On behalf of all who use and benefit from the Trail, to whom the Trail is a very special life giving resource, we ask city officials to work with us toward a co-existent mode of Trail use during the construction period, an expedited schedule of construction for the portion of the project that involves the Trail, a willingness to address reasonable mitigation, and an attitude of mutual respect and open communication.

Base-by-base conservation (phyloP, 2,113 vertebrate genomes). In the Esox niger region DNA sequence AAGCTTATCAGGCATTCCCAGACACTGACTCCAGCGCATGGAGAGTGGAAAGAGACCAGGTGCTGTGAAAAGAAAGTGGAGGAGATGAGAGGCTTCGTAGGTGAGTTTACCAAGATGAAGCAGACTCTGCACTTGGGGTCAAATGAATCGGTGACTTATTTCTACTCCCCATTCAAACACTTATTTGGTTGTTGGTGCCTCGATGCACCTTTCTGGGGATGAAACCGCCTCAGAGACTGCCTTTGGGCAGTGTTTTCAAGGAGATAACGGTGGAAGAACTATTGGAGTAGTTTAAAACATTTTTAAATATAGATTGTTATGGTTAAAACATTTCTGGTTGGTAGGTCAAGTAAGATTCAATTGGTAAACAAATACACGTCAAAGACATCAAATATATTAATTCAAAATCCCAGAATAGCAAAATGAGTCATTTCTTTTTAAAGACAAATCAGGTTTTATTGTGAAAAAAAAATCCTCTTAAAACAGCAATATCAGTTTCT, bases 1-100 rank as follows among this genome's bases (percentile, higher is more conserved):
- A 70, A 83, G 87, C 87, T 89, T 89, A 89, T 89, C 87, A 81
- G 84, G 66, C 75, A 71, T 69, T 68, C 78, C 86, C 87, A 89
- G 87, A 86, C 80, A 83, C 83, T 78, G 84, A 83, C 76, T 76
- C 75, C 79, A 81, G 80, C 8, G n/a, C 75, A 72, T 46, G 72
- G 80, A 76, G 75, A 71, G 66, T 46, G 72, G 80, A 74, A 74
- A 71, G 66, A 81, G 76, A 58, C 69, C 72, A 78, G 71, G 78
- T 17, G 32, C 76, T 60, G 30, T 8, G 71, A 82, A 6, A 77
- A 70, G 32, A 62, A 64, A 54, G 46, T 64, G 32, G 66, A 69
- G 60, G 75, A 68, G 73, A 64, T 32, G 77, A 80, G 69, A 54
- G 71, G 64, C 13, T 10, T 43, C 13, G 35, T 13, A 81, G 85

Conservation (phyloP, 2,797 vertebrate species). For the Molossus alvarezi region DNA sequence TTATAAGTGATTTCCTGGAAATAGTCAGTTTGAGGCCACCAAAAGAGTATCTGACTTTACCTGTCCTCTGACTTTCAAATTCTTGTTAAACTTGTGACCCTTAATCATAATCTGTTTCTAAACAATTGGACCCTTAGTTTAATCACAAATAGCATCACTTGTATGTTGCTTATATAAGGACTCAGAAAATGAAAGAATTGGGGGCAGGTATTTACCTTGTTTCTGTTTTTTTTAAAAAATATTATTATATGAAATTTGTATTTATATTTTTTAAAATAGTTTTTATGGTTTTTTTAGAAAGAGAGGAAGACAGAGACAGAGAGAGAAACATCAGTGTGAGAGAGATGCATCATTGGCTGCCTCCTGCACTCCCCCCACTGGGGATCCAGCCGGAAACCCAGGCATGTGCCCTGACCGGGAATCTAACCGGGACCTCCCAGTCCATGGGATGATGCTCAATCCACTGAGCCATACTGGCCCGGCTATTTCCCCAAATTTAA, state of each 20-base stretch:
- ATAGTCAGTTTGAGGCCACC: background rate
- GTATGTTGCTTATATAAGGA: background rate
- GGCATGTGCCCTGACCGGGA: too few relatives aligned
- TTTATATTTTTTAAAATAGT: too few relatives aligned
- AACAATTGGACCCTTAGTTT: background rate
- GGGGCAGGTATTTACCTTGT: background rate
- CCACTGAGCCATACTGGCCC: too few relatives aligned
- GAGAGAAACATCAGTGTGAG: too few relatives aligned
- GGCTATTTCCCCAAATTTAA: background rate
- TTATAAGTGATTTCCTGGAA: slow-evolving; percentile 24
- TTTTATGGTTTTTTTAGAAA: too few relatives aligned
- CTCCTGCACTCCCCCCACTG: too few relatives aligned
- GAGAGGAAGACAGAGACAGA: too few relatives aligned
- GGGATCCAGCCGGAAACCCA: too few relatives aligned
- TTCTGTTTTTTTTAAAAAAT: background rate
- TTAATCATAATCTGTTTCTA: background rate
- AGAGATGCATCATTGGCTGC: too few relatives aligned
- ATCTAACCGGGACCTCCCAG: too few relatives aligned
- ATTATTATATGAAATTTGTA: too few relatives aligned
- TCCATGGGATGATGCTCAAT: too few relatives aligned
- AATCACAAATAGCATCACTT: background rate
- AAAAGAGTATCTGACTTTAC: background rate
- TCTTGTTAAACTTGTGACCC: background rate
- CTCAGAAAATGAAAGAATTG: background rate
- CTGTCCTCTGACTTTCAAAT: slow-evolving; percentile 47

The Greenbrier River Trail may be closed from the pump house at mile 3.8 to Harper Rd. at mile 5.8 (a distance of 2 miles) for as long as 790 days (2 years and 2 months) for the Lewisburg Raw Water Intake Extension project. 24” pipe and conduit will be installed in a 5’ by 5’ ditch dug in that section of Trail. Work may begin as soon as Sept. 19. If this section of the Trail is closed, even during non-work hours and on weekends, it will mean that Trail users will have to go to Keister or Anthony (a 15 mile, 30 min. drive) to access the Trail. If you have concerns about the impending closure of the southern end of the Trail and/or have suggestions about how this might be handled differently, please come to the Lewisburg City Council meeting at City Hall on Tuesday Sept. 20 at 7:00 p.m. to voice your concerns and express your ideas. Be sure to sign in when you arrive. This is NOT about protesting, impeding or delaying the water system improvement project. This is about figuring out ways to maintain Trail access for Trail users during the construction period.